Tuesday, 10 May 2011

Libya: Death toll rises as migrant boat capsizes

Boat overloaded with North African migrants is escorted into Lampedusa harbour, Italy (19 April 2011) 
The boats making the journey to Europe are often overloaded and unseaworthy

Several hundred people are feared to have drowned off Libya, after a boat carrying some 600 refugees trying to reach Europe broke up at sea on Friday.

The UN's refugee agency said 16 bodies, including two babies, had been found.
The UNHCR has said all ships using the Mediterranean should be ready to assist such vessels, as thousands continue to flee North Africa in inadequate boats.
Nato has denied claims that its naval units left dozens of migrants to die aboard another boat in distress.
It said it was unaware of the plight of the boat, which reportedly was adrift for more than two weeks.
The Guardian newspaper said 61 of the 72 people on board the boat died of hunger or thirst, despite being spotted by a military helicopter and Nato ship.
'Extra vigilant' journey
The UNHCR said migrants arriving on the Italian island of Lampedusa had reported seeing the boat carrying some 600 people foundering shortly after leaving the port at Tripoli on Friday.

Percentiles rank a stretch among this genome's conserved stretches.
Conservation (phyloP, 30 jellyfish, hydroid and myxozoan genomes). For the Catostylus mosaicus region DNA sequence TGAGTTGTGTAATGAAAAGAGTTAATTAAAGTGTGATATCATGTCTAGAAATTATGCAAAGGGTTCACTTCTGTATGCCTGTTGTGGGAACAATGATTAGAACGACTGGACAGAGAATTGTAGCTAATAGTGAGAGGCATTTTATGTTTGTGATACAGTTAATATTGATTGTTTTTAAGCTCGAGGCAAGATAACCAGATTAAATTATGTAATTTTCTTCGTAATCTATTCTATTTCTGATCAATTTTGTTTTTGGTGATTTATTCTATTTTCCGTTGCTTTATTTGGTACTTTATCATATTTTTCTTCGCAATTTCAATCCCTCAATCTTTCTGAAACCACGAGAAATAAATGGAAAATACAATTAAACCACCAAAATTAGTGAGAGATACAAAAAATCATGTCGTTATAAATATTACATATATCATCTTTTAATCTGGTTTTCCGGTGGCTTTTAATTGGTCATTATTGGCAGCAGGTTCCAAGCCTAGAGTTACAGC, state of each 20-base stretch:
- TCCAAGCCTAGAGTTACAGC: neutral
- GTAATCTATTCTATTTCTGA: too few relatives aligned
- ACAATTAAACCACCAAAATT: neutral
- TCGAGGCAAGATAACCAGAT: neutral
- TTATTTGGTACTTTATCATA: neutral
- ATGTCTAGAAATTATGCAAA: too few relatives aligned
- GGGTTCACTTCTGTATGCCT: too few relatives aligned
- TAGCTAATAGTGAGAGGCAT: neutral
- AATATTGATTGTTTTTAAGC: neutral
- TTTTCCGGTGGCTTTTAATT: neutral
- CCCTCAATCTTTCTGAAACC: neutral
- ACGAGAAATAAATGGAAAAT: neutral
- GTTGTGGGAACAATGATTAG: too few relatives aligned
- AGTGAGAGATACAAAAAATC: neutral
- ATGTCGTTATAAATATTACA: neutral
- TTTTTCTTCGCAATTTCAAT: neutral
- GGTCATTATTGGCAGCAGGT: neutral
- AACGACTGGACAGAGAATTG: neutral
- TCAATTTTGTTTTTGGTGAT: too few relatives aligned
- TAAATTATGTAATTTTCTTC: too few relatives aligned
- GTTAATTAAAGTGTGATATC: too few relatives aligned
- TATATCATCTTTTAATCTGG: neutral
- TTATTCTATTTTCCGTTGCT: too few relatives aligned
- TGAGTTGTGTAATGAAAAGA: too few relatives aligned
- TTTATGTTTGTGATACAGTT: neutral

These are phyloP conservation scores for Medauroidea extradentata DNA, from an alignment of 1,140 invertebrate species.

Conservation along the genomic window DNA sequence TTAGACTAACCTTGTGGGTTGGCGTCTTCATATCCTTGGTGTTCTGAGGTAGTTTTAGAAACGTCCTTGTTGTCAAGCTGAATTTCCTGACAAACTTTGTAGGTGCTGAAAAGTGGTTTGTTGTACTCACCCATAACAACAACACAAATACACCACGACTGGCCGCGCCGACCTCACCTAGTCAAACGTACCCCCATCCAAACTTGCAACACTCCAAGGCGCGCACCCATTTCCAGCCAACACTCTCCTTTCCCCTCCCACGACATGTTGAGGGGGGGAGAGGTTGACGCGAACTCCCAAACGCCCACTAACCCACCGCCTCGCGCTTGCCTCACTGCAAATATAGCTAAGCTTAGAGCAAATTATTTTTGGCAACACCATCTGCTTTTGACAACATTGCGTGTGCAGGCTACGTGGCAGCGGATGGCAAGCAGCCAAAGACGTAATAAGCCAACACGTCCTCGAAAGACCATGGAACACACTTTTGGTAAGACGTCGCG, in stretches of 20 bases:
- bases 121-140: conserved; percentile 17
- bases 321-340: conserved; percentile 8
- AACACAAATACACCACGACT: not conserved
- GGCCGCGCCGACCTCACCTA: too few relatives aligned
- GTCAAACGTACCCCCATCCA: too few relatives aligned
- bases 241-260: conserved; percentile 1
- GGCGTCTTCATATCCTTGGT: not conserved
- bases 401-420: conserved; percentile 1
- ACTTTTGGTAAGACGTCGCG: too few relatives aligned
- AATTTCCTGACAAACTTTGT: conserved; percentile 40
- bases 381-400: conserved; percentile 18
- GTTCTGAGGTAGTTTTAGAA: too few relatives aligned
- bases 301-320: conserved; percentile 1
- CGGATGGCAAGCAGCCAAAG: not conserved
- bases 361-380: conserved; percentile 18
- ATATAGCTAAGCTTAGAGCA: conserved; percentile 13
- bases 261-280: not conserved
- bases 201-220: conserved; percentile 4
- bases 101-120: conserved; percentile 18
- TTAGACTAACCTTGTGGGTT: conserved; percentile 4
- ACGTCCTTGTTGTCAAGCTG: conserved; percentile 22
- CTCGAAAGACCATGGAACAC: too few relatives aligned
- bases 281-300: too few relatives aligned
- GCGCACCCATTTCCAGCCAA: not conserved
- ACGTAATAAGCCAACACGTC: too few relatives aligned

If confirmed, this would be one of the largest accidents so far involving migrants leaving North Africa for Europe, often in unseaworthy boats.
Many of the witnesses were relatives of people on board, spokeswoman Sybella Wilkes told the BBC, adding: "There were a lot of distressed people on the quayside."
Ms Wilkes said it appeared that hundreds of people were missing - bodies were seen floating in the sea and those of 16 people, including two babies, have been washed ashore.
She said it was unclear whether anyone was looking for the missing people, but that Nato was not involved in the operation.
The nationalities of the passengers was also not known, but many of those waiting in Lampedusa were Somali, she said.
The International Organisation for Migration (IOM) said it had spoken to one Somali woman who had been on board the ship with her four-month-old baby. The baby died and the mother swam to shore, where she boarded another boat heading to Europe.
Ms Wilkes said "hundreds if not more than a thousand people" have died making the "treacherous journey" in the past few months.
The agency has said all ships should be prepared to offer immediate help to any boat carrying migrants.
"We are calling on all ships in the Mediterranean - whether commercial, military or otherwise - to be extra vigilant and consider on sight that these boats are in distress and needing rescue," said the spokeswoman.

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